[KS] Korean Tea Ceremony and other wonders

BJ joinau at chollian.net
Wed Aug 15 05:10:46 EDT 2012

I reply quite late to a topic which may be already closed, but I was
out of Korea for a while. I just read the postings “diagonally“ and I
don't want to fuel the complicated debate on Korean garden culture,
which is far beyond my ability. I just wanted to share a reference
which may be of some interest for the matter, because well documented
and taking the question from a different point of view - the plants
that made up Korean gardens - instead of focusing only, as usual, on
the architectural/aesthetical/sociological dimensions of gardens. For
those who didn't know yet this thick book full of illustrations and
우리와 함께 살아 온 나무와 꽃 - Study on planting in Korean traditional
landscape architecture, 이선, Suryusanbang, Seoul, 2006 (730 p.).

Benjamin JOINAU
Yongsan-gu Itaewon-dong 119-28
140-200 Seoul, South Korea
Tel/fax : (822) 795-2465
Cell phone : (82) 10-8905-0696
E-mail : joinau at chollian.net
-----Original Message-----
From: koreanstudies-bounces at koreaweb.ws [mailto:koreanstudies-
bounces at koreaweb.ws] On Behalf Of Brother Anthony
Sent: Sunday, August 12, 2012 12:24 AM
To: Frank Hoffmann; Korean Studies Discussion List
Subject: Re: [KS] Korean Tea Ceremony and other wonders

As so often happens with our List, I did not receive Lauren's original
mailing, nor David's little note. The first I got was Frank's more
developed piece. 

I would not be qualified to comment on what Daniel Burkus has written,
which depends upon a very personal reading of sources I have no access
to. Instead I would simply note that the current issues being discussed
(??) in Korean Tea circles center on what Prof. Jeong Min (Hanyang U)
has written in his recent (2011) very well-documented book Saero
sseuneun Joseonui chamunhwa to the effect that there was absolutely no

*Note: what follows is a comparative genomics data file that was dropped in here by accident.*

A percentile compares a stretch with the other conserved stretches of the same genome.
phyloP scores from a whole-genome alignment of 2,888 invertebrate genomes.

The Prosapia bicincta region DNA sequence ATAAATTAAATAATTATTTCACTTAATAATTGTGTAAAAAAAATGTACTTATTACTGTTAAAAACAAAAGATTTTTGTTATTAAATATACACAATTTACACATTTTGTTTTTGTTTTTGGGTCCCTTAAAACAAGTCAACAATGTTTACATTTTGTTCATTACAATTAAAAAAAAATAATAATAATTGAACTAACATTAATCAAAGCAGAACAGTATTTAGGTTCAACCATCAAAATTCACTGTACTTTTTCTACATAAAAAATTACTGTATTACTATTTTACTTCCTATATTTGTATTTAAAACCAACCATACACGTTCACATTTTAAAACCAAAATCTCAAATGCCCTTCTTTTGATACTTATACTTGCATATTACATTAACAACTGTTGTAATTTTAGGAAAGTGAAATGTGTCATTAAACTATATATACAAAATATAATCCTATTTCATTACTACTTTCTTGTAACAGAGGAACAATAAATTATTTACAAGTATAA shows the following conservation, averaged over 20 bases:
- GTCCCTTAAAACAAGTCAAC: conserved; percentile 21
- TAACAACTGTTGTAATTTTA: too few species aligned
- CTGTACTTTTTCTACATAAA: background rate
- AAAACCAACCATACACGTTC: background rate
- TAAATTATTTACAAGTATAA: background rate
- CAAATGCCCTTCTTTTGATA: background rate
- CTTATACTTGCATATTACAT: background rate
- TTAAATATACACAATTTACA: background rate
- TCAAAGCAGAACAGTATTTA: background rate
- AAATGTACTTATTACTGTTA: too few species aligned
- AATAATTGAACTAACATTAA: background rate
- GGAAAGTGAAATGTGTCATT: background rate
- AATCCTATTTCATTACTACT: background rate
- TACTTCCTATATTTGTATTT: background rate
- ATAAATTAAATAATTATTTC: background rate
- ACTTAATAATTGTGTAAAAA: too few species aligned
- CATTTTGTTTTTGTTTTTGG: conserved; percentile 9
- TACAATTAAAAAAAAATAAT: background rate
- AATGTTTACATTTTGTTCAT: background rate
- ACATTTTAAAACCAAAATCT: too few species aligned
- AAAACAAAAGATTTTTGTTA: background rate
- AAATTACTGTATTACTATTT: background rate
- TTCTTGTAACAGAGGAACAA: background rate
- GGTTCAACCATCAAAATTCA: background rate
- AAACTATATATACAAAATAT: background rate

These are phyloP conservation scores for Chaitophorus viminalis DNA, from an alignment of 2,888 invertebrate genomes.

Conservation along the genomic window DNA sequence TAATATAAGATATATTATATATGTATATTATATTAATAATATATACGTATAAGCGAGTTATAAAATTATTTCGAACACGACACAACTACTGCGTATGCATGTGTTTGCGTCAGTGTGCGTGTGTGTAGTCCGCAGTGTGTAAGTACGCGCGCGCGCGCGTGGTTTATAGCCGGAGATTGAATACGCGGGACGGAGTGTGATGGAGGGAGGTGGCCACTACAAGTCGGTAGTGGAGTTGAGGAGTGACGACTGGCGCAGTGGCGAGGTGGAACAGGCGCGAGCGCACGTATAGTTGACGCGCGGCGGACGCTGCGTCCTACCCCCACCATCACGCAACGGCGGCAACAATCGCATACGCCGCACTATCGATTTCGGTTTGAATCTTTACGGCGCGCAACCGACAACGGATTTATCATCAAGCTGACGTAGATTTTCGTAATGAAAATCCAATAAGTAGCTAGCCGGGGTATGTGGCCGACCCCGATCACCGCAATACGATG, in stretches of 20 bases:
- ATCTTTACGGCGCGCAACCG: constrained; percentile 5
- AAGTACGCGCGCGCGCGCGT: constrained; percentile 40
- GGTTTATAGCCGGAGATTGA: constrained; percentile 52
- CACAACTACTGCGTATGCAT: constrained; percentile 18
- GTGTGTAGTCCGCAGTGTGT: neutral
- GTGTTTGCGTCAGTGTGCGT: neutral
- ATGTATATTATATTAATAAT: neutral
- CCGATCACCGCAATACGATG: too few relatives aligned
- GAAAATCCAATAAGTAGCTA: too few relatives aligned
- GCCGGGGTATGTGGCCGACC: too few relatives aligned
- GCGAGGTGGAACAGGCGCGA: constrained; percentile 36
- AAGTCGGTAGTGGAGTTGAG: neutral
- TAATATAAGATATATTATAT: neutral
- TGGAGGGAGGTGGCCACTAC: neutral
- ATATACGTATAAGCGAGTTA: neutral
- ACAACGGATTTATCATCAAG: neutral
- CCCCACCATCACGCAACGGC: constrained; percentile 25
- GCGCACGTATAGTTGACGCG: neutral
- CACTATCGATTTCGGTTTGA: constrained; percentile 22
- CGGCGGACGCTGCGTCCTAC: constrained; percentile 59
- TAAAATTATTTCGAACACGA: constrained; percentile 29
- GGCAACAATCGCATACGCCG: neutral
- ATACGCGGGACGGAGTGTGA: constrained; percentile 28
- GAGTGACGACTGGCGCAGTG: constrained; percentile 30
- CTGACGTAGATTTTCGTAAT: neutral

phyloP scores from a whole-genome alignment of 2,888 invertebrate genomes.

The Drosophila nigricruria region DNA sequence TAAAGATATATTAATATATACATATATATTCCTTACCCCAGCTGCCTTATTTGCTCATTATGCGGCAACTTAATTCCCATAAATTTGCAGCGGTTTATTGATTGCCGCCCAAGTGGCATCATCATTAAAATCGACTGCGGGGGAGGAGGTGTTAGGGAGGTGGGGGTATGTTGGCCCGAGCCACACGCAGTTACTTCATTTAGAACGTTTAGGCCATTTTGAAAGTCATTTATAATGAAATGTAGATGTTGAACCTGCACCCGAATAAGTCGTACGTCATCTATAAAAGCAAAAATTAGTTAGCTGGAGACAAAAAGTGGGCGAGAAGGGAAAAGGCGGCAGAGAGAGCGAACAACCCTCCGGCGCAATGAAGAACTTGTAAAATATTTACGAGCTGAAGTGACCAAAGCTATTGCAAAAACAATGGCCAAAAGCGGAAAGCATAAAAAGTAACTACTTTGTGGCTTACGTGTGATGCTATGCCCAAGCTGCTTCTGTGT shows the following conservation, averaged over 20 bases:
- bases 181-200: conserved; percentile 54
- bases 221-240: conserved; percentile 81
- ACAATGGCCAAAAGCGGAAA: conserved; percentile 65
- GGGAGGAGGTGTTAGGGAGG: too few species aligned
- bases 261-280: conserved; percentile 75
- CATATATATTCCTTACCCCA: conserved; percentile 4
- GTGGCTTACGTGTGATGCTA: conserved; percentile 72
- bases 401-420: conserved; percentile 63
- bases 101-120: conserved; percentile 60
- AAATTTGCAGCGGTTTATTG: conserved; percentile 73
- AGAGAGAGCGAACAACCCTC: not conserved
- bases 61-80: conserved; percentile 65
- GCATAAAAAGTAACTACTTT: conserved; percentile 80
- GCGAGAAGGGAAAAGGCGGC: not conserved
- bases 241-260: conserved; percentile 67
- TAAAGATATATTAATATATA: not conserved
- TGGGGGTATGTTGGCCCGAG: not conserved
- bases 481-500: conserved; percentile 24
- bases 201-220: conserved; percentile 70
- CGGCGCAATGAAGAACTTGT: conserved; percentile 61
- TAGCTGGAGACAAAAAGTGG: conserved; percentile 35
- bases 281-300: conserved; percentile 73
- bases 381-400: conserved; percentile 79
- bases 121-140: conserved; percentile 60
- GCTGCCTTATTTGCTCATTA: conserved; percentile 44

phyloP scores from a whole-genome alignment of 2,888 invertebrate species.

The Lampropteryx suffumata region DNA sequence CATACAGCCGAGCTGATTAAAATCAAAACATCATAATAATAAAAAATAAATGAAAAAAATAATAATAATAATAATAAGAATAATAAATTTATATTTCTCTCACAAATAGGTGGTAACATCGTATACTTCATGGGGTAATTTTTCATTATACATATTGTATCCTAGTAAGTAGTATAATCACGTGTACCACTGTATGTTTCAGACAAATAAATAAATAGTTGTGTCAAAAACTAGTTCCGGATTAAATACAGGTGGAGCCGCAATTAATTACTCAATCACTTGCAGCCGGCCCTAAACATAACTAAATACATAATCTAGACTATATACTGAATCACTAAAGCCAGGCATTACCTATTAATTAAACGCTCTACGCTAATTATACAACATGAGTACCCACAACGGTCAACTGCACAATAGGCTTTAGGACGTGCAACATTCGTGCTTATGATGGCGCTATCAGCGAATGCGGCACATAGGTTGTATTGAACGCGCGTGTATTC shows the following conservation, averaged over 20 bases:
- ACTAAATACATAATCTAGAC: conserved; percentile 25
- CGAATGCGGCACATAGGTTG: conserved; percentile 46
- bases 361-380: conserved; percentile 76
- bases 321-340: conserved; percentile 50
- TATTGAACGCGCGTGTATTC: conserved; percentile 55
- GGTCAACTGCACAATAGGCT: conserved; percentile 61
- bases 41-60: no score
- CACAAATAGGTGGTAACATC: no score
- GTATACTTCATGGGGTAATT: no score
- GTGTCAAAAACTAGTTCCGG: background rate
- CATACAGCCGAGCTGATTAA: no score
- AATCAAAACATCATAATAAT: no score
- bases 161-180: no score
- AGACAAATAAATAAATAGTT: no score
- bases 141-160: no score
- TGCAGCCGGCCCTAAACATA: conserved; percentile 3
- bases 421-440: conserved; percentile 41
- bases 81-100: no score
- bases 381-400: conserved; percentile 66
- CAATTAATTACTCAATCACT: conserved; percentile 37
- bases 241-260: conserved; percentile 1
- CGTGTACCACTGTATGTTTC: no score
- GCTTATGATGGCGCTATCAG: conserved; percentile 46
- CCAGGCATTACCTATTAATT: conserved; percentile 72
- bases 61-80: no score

"tea culture" in Korea from the very start of Joseon, no "tea ceremony"
of any kind that is documented anywhere. The standard Chinese character
"cha" came to refer to any kind of drink made (usually) by adding
boiling water to some substance (as in 'barley tea' and 'ginger tea')
but he quotes more than one source from the 18th century who,
themselves aware that the Chinese character cha originally refers to
the Camellia Sinensis bush, say that nobody in the regions where it
grows knows it by that name, if they recognize it at all. The only
written records from Joseon that refer to this kind of 'tea' either
refer to processed tea coming from China or record its use in a
'hanyak' (herbal medicine) context. Dasan himself, in the poem he wrote
on first meeting the Ven. Hyejang in Baengnyeon-sa in 1805, clearly
says he needs tea leaves to treat his chronic indigestion. There is no
written record to support the myth that Hyejang taught Dasan the "Way
of Tea" (and I will have to correct my books when I get the chance). It
was Dasan who found a way of drying tea in cakes that provided a
pleasant drink; he taught that to the Ven. Cho-ui who then brought
caked tea to Seoul in 1830 and provoked a little "Cho-ui Boom" that led
to his enduring close friendship with Chusa Kim Jeong-hui. Since Prof.
Jeong Min will be spending the next year in Harvard, David and Frank
will be able to ask him about this directly.

When it comes to Joseon gardens, Peter Bartholomew (who may not be an
academic but knows a lot about Joseon architecture) points out that
every government compound in Joseon (and there were an awful lot of
them) was landscaped in a garden style with lotus-ponds, pavilions,
rocks, plants . . . so that we would have to assume that people knew
what they were doing even if they saw no need to write treatises about
it. Probably the plans of these compounds preserved in Kyujang-gak
would have at least some information about the garden features?

Brother Anthony
Sogang U / Dankook U / RASKB etc

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